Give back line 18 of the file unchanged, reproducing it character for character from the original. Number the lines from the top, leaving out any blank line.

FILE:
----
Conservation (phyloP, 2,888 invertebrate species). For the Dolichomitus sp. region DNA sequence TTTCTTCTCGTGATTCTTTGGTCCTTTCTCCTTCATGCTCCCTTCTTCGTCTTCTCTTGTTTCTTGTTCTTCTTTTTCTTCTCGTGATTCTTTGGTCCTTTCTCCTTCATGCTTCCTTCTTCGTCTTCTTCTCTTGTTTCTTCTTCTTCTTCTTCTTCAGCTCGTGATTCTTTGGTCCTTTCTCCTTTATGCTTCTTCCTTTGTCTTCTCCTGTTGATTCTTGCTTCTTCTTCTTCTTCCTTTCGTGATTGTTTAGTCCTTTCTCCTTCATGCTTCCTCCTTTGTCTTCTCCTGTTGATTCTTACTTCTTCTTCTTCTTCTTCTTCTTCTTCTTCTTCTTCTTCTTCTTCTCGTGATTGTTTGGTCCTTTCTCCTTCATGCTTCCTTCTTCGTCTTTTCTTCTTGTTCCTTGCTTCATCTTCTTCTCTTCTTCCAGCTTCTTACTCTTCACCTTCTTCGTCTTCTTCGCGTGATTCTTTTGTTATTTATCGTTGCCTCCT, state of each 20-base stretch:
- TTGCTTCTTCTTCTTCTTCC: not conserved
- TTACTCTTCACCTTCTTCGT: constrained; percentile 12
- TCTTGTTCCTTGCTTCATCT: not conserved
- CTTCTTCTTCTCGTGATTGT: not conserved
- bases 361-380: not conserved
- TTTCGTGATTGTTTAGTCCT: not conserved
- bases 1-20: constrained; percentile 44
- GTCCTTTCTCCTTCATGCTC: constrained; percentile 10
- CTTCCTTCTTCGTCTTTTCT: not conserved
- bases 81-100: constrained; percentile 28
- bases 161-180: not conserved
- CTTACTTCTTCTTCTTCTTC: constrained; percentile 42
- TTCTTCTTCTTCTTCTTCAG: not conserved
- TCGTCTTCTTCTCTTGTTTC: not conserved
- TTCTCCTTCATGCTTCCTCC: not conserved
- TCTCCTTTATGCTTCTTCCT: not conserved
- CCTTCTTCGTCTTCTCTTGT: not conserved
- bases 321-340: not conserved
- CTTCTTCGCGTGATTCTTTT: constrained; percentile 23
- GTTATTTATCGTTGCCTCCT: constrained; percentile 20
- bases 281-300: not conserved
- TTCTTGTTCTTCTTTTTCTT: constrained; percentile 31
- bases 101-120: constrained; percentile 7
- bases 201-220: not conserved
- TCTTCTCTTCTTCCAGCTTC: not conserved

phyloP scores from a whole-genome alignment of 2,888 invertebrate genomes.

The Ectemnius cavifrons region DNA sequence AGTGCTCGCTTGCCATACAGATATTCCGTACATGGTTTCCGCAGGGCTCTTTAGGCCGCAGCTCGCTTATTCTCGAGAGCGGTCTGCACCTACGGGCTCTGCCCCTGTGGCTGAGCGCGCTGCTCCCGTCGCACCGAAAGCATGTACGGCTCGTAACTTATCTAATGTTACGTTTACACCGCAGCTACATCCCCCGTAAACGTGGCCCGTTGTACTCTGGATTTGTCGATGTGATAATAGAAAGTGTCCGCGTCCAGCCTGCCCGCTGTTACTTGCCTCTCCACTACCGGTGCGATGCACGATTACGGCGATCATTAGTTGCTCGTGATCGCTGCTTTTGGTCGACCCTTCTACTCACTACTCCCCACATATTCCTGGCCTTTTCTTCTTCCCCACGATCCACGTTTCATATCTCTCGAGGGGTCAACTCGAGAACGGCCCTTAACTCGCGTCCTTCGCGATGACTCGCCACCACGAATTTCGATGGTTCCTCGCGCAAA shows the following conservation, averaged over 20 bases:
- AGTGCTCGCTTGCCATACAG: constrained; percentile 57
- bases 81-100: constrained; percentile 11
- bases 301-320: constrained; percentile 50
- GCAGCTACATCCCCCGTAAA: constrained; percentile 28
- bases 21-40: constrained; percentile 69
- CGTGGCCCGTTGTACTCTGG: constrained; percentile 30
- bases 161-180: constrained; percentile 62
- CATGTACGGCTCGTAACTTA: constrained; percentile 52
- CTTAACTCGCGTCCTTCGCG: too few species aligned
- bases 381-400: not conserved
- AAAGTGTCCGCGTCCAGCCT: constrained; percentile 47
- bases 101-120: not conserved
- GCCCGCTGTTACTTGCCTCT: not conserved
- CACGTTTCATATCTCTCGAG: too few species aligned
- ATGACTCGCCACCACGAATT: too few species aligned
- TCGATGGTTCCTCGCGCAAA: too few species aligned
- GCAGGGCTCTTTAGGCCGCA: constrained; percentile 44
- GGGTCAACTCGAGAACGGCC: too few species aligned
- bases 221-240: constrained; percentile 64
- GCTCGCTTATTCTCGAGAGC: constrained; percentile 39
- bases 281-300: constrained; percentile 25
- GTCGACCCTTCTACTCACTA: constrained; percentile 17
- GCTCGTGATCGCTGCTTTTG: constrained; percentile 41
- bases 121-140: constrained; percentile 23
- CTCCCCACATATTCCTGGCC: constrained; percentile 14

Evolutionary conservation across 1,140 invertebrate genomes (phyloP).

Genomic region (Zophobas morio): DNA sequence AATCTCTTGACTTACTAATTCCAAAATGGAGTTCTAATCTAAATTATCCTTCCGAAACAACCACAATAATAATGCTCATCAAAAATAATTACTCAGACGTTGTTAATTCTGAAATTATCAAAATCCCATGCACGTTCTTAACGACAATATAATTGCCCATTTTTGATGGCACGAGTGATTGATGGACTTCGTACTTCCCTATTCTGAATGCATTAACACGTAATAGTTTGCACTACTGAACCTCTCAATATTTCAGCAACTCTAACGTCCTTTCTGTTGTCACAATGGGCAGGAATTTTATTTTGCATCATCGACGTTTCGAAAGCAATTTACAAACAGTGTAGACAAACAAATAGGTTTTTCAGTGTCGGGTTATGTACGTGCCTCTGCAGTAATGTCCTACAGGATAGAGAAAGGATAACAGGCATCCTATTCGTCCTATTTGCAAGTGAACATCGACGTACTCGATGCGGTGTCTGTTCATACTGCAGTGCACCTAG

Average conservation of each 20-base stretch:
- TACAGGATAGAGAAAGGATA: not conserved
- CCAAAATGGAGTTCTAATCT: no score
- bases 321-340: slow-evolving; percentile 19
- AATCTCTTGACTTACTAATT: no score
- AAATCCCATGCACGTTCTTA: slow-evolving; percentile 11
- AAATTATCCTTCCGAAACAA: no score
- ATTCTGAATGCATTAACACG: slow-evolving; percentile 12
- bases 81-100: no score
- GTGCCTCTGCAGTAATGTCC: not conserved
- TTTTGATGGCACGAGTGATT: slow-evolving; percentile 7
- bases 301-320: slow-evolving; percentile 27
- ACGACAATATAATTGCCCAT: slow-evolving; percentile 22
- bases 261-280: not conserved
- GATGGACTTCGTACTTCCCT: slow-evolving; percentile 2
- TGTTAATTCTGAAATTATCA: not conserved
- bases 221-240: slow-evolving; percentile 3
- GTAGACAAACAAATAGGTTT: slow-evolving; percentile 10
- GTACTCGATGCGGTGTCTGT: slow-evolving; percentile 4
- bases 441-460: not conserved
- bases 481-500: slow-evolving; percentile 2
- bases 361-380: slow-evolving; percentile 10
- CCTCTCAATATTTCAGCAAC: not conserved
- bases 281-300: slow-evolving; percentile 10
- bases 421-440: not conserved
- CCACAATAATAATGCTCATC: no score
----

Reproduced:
- CCTTCTTCGTCTTCTCTTGT: not conserved